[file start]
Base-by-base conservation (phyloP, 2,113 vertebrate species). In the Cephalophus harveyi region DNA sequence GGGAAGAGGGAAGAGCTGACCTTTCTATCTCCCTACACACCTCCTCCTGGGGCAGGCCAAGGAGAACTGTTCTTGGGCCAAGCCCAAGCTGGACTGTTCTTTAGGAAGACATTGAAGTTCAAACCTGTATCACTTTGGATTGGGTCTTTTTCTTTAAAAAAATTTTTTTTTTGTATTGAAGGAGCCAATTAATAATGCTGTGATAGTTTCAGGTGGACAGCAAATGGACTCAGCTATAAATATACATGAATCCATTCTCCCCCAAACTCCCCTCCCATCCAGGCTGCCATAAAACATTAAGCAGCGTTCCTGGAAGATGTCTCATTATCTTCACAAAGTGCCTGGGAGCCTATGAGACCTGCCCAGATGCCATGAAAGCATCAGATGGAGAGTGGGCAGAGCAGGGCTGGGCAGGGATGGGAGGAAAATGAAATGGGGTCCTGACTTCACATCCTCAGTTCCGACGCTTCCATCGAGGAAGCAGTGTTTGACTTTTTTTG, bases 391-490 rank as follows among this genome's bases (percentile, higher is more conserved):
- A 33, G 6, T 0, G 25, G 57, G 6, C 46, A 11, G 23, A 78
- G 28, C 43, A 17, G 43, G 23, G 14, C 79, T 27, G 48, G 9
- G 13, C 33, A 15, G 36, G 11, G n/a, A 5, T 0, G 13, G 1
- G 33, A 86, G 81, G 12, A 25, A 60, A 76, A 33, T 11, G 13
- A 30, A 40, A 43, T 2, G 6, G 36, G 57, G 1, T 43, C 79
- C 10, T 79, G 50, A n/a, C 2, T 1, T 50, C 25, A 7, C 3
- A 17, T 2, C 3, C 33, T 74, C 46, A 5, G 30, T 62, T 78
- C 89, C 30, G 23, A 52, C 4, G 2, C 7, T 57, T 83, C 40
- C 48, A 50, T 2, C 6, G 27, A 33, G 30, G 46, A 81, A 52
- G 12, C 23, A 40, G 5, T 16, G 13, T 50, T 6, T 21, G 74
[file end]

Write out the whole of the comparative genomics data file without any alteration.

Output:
Base-by-base conservation (phyloP, 2,113 vertebrate species). In the Cephalophus harveyi region DNA sequence GGGAAGAGGGAAGAGCTGACCTTTCTATCTCCCTACACACCTCCTCCTGGGGCAGGCCAAGGAGAACTGTTCTTGGGCCAAGCCCAAGCTGGACTGTTCTTTAGGAAGACATTGAAGTTCAAACCTGTATCACTTTGGATTGGGTCTTTTTCTTTAAAAAAATTTTTTTTTTGTATTGAAGGAGCCAATTAATAATGCTGTGATAGTTTCAGGTGGACAGCAAATGGACTCAGCTATAAATATACATGAATCCATTCTCCCCCAAACTCCCCTCCCATCCAGGCTGCCATAAAACATTAAGCAGCGTTCCTGGAAGATGTCTCATTATCTTCACAAAGTGCCTGGGAGCCTATGAGACCTGCCCAGATGCCATGAAAGCATCAGATGGAGAGTGGGCAGAGCAGGGCTGGGCAGGGATGGGAGGAAAATGAAATGGGGTCCTGACTTCACATCCTCAGTTCCGACGCTTCCATCGAGGAAGCAGTGTTTGACTTTTTTTG, bases 391-490 rank as follows among this genome's bases (percentile, higher is more conserved):
- A 33, G 6, T 0, G 25, G 57, G 6, C 46, A 11, G 23, A 78
- G 28, C 43, A 17, G 43, G 23, G 14, C 79, T 27, G 48, G 9
- G 13, C 33, A 15, G 36, G 11, G n/a, A 5, T 0, G 13, G 1
- G 33, A 86, G 81, G 12, A 25, A 60, A 76, A 33, T 11, G 13
- A 30, A 40, A 43, T 2, G 6, G 36, G 57, G 1, T 43, C 79
- C 10, T 79, G 50, A n/a, C 2, T 1, T 50, C 25, A 7, C 3
- A 17, T 2, C 3, C 33, T 74, C 46, A 5, G 30, T 62, T 78
- C 89, C 30, G 23, A 52, C 4, G 2, C 7, T 57, T 83, C 40
- C 48, A 50, T 2, C 6, G 27, A 33, G 30, G 46, A 81, A 52
- G 12, C 23, A 40, G 5, T 16, G 13, T 50, T 6, T 21, G 74